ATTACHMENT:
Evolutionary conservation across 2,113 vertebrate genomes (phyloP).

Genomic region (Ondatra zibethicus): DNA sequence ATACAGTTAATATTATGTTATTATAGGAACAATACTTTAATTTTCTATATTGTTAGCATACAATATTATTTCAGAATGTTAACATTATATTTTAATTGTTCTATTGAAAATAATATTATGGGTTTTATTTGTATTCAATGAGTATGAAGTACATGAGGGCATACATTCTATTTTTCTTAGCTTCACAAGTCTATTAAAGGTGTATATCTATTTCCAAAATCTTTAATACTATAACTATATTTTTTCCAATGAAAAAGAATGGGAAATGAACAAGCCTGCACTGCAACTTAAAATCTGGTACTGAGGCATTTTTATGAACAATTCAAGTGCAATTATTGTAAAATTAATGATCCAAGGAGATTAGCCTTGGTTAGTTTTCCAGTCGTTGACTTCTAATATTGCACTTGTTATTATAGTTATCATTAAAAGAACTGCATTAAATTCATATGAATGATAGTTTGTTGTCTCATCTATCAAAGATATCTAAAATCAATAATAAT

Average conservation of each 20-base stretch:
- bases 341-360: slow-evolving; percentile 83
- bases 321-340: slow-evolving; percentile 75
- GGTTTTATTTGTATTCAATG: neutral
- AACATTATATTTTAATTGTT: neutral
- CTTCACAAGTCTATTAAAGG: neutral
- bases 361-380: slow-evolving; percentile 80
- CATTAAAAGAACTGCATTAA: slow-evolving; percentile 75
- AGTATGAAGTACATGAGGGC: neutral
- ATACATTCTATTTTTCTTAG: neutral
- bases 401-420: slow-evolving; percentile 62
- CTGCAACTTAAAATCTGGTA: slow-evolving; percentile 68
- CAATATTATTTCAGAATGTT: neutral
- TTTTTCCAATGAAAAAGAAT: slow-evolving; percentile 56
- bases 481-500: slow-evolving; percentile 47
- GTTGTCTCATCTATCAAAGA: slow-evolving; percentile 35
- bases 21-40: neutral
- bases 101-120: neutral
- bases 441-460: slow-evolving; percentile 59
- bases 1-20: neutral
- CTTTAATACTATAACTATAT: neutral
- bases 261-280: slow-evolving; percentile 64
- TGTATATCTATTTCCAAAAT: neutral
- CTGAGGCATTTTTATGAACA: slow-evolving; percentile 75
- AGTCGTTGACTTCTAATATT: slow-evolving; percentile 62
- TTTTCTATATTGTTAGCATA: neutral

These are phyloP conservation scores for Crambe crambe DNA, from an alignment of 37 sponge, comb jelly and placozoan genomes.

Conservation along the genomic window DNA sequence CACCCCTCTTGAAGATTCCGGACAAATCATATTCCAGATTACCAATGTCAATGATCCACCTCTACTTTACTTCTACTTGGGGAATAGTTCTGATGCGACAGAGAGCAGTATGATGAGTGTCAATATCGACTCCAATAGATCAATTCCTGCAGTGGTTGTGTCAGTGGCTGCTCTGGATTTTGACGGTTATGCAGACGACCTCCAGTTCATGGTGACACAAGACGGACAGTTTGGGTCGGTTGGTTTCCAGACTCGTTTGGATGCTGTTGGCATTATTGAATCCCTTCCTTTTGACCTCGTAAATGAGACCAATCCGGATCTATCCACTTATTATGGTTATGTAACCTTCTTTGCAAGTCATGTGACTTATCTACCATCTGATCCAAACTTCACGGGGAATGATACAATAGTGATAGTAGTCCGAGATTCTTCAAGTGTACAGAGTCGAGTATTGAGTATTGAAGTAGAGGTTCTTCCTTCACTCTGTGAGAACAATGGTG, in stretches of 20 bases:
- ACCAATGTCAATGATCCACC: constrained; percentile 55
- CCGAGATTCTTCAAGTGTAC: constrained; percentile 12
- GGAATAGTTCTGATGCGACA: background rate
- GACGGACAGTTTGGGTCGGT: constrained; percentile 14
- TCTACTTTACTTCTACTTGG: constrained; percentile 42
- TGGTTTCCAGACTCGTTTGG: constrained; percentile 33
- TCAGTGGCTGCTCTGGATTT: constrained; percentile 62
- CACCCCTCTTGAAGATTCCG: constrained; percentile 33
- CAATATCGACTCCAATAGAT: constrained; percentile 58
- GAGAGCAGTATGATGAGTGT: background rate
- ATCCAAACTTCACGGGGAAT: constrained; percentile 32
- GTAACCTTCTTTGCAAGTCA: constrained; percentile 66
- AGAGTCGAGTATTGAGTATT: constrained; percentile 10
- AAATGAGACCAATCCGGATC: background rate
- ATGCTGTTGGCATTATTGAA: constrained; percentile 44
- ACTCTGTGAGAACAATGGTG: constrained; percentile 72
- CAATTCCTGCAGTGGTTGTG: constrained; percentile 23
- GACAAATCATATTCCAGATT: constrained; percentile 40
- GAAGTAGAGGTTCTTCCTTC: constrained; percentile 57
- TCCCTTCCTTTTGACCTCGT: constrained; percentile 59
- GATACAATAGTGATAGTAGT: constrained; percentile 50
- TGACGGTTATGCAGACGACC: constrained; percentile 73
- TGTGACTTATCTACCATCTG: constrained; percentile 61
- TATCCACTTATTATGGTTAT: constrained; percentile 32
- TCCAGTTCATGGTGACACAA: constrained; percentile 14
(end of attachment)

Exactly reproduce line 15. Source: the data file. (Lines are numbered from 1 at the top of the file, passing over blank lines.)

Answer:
- CAATATTATTTCAGAATGTT: neutral